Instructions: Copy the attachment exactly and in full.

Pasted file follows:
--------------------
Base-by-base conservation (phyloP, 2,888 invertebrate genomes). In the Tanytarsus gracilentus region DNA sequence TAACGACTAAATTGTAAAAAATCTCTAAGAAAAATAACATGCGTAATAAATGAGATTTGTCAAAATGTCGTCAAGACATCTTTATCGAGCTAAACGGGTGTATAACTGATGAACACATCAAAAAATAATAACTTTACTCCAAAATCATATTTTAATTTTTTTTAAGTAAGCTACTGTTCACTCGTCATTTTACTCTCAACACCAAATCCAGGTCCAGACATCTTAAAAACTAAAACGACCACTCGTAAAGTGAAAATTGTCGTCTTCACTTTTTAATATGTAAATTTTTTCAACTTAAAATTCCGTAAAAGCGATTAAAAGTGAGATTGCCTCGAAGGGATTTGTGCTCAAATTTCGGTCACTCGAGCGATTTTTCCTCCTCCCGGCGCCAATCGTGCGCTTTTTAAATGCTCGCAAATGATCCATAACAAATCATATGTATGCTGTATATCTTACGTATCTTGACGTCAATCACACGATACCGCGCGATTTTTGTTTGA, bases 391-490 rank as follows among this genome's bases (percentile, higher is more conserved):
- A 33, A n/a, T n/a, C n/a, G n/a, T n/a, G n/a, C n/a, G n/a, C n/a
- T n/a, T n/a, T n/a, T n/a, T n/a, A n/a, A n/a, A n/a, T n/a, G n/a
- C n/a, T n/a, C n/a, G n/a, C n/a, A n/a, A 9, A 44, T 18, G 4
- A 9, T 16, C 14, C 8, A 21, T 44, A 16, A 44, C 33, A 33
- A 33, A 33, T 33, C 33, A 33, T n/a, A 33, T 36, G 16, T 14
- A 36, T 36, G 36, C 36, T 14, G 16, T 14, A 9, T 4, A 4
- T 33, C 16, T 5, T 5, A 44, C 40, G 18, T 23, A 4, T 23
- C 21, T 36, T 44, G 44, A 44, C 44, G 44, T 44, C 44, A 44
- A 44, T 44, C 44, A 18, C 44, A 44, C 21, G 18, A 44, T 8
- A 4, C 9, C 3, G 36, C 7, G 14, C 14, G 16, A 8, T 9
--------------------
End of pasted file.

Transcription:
Base-by-base conservation (phyloP, 2,888 invertebrate genomes). In the Tanytarsus gracilentus region DNA sequence TAACGACTAAATTGTAAAAAATCTCTAAGAAAAATAACATGCGTAATAAATGAGATTTGTCAAAATGTCGTCAAGACATCTTTATCGAGCTAAACGGGTGTATAACTGATGAACACATCAAAAAATAATAACTTTACTCCAAAATCATATTTTAATTTTTTTTAAGTAAGCTACTGTTCACTCGTCATTTTACTCTCAACACCAAATCCAGGTCCAGACATCTTAAAAACTAAAACGACCACTCGTAAAGTGAAAATTGTCGTCTTCACTTTTTAATATGTAAATTTTTTCAACTTAAAATTCCGTAAAAGCGATTAAAAGTGAGATTGCCTCGAAGGGATTTGTGCTCAAATTTCGGTCACTCGAGCGATTTTTCCTCCTCCCGGCGCCAATCGTGCGCTTTTTAAATGCTCGCAAATGATCCATAACAAATCATATGTATGCTGTATATCTTACGTATCTTGACGTCAATCACACGATACCGCGCGATTTTTGTTTGA, bases 391-490 rank as follows among this genome's bases (percentile, higher is more conserved):
- A 33, A n/a, T n/a, C n/a, G n/a, T n/a, G n/a, C n/a, G n/a, C n/a
- T n/a, T n/a, T n/a, T n/a, T n/a, A n/a, A n/a, A n/a, T n/a, G n/a
- C n/a, T n/a, C n/a, G n/a, C n/a, A n/a, A 9, A 44, T 18, G 4
- A 9, T 16, C 14, C 8, A 21, T 44, A 16, A 44, C 33, A 33
- A 33, A 33, T 33, C 33, A 33, T n/a, A 33, T 36, G 16, T 14
- A 36, T 36, G 36, C 36, T 14, G 16, T 14, A 9, T 4, A 4
- T 33, C 16, T 5, T 5, A 44, C 40, G 18, T 23, A 4, T 23
- C 21, T 36, T 44, G 44, A 44, C 44, G 44, T 44, C 44, A 44
- A 44, T 44, C 44, A 18, C 44, A 44, C 21, G 18, A 44, T 8
- A 4, C 9, C 3, G 36, C 7, G 14, C 14, G 16, A 8, T 9